Reproduction and puberty onset are regulated by the hypothalamic-pituitary-gonadal (HPG) axis, but despite much research, the mechanisms that can modulate the HPG axis, as well as disrupt the HPG axis, are not fully understood. To date, most research has focused primarily on the mechanisms within the hypothalamus that regulate the HPG axis, with little focus on how extra-hypothalamic brain regions may modulate reproduction. The amygdala is located in the medial temporal lobe and the medial nucleus of the amygdala (MeA), has numerous behavioral and physiological functions, including effects on puberty and reproductive physiology. However, the mechanisms by which the MeA modulates puberty onset and reproduction are completely unknown. The neuropeptide kisspeptin regulates reproduction by activating GnRH neurons. Kisspeptin neurons are detected in several discrete brain areas, primarily the hypothalamus and MeA, but the regulation and function of kisspeptin in the MeA is poorly understood. Thus, kisspeptin in the MeA may be one mechanism by which the amygdala modulates reproduction.
Aim 1 will examine the role of kisspeptin in the MeA?s modulation of reproduction by: 1) examining possible reproductive functions of MeA Kiss1 neurons in adulthood by selectively destroying or activating MeA Kiss1 neurons; 2) identify the molecular phenotype of MeA Kiss1 neurons to understand what other signaling factors, if any, are made in kisspeptin neurons, as well as identify receptors in MeA Kiss1 neurons that may give insight into how these neurons are regulated; 3) examine how the MeA region may be ?talking? to the HPG axis by determine if there are neural projections from the MeA to hypothalamic Kiss1 and GnRH neurons. Like kisspeptin, glutamate and GABA neurons are also highly expressed in the MeA and have been shown to regulate puberty, implicating glutamate and GABA as additional mechanisms by which the MeA may modulate puberty.
Aim 2 focuses on the role of 1) GABA in the anterior MeA and 2) glutamate and kisspeptin in the posterior MeA, in regulating puberty onset. It is also currently unknown whether the MeA modulates adult reproduction and puberty onset in males as it does in females, and this proposal will examine both males and females to identify any sex differences, especially since puberty onset is sexually dimorphic (females earlier than males). In summary, this proposal seeks to identify the molecular mechanism(s) and specific cell types involved in the MeA?s modulation of reproductive endocrinology. This work may provide important novel information relevant to treatments in infertility, anovulation, idiopathic hypogonadotropic hypogonadism, and amenorrhea, as well as understanding reproductive physiology in disorders associated with aberrant amygdala function, such as autism and schizophrenia. The MeA is also known to modulate numerous emotions and physiological states and therefore, this project may provide new insight regarding how social information modulates reproductive physiology.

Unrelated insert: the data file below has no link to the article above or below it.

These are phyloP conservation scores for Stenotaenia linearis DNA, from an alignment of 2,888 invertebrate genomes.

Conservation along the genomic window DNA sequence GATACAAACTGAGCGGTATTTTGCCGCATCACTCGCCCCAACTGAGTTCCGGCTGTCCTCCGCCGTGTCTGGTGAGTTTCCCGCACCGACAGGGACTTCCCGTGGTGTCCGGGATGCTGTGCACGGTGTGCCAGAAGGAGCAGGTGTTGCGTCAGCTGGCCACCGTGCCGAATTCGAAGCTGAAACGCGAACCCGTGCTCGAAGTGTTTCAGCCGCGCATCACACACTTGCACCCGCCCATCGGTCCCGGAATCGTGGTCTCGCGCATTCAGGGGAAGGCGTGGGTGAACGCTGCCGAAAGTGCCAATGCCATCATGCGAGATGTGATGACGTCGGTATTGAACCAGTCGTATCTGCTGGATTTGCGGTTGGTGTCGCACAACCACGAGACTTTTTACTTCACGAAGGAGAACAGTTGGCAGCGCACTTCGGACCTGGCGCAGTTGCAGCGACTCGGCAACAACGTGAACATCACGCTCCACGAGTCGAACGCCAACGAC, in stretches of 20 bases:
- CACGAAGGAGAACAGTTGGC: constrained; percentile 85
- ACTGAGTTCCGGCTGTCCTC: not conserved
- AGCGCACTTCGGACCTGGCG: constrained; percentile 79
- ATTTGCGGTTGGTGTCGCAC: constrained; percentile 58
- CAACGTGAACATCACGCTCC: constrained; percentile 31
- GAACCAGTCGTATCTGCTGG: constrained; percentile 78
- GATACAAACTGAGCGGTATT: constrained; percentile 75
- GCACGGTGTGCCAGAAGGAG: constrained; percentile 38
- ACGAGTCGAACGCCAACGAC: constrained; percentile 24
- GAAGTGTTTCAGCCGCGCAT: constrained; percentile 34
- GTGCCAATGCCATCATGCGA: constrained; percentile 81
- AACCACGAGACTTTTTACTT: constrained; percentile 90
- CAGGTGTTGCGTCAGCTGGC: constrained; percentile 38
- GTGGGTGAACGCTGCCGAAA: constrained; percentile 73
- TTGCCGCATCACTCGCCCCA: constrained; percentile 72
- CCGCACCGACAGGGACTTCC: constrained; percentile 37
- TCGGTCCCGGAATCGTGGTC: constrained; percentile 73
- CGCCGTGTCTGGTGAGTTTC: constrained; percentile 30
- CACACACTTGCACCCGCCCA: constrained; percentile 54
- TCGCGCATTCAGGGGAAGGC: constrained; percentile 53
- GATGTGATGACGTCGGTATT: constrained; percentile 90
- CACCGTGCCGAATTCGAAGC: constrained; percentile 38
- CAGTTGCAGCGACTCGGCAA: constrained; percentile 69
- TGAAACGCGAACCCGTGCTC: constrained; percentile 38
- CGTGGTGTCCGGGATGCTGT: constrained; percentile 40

The medial nucleus of the amygdala (MeA), a brain region located in the medial temporal lobe, is implicated in modulating adult reproduction and puberty, but the mechanisms in the MeA influences the reproductive axis are completely unknown. This proposal will examine if MeA kisspeptin, glutamate, and GABA, all of which have been shown to influence reproduction and/or puberty, are potential mechanisms by which the MeA modulates adult reproduction and puberty in both females and males. This work may provide important novel information relevant to treatments of infertility, anovulation, amenorrhea, and idiopathic hypogonadotropic hypogonadism, in addition to offering new insight into reproductive functions of kisspeptin neurons and the interplay between reproduction and behaviors mediated by the amygdala.